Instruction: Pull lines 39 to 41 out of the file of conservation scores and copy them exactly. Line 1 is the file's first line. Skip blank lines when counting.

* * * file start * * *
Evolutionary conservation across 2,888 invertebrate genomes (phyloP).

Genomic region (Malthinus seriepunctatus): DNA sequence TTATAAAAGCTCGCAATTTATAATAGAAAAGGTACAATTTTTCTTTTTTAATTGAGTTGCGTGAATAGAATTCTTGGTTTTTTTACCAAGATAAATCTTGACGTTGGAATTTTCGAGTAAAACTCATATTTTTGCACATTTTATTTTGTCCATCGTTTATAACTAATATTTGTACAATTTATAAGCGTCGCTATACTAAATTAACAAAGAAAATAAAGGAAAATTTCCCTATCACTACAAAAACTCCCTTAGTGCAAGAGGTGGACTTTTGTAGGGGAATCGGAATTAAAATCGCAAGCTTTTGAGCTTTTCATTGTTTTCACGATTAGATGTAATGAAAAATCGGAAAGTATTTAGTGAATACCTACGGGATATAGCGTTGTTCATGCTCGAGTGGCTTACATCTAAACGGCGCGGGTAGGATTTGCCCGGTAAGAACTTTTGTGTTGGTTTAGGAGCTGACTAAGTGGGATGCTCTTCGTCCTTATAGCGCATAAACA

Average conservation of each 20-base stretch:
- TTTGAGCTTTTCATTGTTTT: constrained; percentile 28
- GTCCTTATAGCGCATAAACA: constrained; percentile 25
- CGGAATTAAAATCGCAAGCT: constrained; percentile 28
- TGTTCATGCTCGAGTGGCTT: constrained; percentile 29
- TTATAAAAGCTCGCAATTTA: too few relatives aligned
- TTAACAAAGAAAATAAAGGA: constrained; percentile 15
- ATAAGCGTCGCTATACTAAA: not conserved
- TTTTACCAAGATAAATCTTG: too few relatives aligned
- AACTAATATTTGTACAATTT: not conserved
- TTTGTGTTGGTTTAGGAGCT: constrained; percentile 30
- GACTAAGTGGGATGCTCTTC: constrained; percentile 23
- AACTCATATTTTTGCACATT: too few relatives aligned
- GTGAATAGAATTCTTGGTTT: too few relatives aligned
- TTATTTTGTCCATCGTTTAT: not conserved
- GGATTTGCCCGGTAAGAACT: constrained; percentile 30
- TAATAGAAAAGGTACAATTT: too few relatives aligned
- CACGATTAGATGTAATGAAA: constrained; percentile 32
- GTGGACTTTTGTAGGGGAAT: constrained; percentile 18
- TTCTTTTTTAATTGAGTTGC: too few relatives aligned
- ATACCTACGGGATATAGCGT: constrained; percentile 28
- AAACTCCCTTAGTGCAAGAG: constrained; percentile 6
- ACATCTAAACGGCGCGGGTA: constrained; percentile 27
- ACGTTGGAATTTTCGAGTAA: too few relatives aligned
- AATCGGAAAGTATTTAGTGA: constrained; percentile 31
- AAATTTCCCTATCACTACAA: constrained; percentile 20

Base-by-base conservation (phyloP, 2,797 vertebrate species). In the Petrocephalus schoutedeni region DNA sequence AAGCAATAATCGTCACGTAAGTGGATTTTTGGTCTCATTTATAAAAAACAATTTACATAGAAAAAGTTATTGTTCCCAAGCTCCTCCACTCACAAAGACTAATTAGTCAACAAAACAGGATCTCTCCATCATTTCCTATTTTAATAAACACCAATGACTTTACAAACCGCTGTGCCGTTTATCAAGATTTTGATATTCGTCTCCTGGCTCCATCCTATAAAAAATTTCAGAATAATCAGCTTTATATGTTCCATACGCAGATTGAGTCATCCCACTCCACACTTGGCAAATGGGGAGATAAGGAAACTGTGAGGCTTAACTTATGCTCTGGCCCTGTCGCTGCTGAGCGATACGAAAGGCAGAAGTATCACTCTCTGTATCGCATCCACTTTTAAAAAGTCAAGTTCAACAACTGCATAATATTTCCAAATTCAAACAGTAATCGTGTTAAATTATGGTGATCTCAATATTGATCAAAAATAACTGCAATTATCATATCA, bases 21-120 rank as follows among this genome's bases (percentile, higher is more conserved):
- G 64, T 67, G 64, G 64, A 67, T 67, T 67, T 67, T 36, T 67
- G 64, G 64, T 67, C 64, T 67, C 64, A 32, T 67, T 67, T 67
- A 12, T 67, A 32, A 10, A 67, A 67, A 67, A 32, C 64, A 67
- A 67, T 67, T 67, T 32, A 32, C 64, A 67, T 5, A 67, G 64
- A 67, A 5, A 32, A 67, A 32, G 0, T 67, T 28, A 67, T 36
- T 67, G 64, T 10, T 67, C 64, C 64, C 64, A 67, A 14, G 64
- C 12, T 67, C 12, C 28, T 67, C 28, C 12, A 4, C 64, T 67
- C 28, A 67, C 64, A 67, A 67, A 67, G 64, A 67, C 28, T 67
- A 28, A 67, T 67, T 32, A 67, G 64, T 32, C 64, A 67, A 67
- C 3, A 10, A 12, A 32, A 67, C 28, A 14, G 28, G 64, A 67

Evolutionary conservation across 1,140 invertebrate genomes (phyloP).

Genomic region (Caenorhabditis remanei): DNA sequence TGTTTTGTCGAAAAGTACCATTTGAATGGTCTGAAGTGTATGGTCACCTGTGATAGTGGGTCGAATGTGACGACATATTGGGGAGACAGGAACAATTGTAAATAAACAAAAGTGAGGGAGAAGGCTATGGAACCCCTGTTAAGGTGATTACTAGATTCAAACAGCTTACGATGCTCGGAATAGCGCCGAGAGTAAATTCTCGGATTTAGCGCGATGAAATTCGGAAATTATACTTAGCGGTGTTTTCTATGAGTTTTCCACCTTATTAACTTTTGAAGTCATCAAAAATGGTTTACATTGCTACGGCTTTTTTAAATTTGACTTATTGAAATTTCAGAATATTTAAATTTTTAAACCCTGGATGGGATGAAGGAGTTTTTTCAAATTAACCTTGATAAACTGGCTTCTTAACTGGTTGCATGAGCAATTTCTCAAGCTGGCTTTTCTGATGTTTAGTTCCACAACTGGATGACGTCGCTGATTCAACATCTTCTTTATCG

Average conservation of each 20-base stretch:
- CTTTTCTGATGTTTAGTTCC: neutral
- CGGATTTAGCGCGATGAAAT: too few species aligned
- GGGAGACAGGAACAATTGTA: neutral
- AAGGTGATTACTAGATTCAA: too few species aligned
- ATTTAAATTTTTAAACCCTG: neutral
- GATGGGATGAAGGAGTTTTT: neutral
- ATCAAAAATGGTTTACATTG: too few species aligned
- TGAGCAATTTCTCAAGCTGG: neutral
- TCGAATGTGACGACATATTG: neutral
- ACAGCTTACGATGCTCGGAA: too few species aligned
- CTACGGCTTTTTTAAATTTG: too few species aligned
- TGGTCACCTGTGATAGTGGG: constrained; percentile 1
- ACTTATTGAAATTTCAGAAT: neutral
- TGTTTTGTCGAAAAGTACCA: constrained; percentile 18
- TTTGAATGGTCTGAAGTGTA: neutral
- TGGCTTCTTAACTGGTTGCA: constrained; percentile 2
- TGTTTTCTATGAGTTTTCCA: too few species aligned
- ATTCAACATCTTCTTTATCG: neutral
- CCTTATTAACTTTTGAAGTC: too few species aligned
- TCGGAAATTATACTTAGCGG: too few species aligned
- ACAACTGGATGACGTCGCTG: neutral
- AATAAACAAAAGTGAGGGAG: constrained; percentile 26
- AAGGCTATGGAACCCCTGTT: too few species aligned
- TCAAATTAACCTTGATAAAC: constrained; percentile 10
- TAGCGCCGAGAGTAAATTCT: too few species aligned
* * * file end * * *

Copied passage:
- C 3, A 10, A 12, A 32, A 67, C 28, A 14, G 28, G 64, A 67

Evolutionary conservation across 1,140 invertebrate genomes (phyloP).

Genomic region (Caenorhabditis remanei): DNA sequence TGTTTTGTCGAAAAGTACCATTTGAATGGTCTGAAGTGTATGGTCACCTGTGATAGTGGGTCGAATGTGACGACATATTGGGGAGACAGGAACAATTGTAAATAAACAAAAGTGAGGGAGAAGGCTATGGAACCCCTGTTAAGGTGATTACTAGATTCAAACAGCTTACGATGCTCGGAATAGCGCCGAGAGTAAATTCTCGGATTTAGCGCGATGAAATTCGGAAATTATACTTAGCGGTGTTTTCTATGAGTTTTCCACCTTATTAACTTTTGAAGTCATCAAAAATGGTTTACATTGCTACGGCTTTTTTAAATTTGACTTATTGAAATTTCAGAATATTTAAATTTTTAAACCCTGGATGGGATGAAGGAGTTTTTTCAAATTAACCTTGATAAACTGGCTTCTTAACTGGTTGCATGAGCAATTTCTCAAGCTGGCTTTTCTGATGTTTAGTTCCACAACTGGATGACGTCGCTGATTCAACATCTTCTTTATCG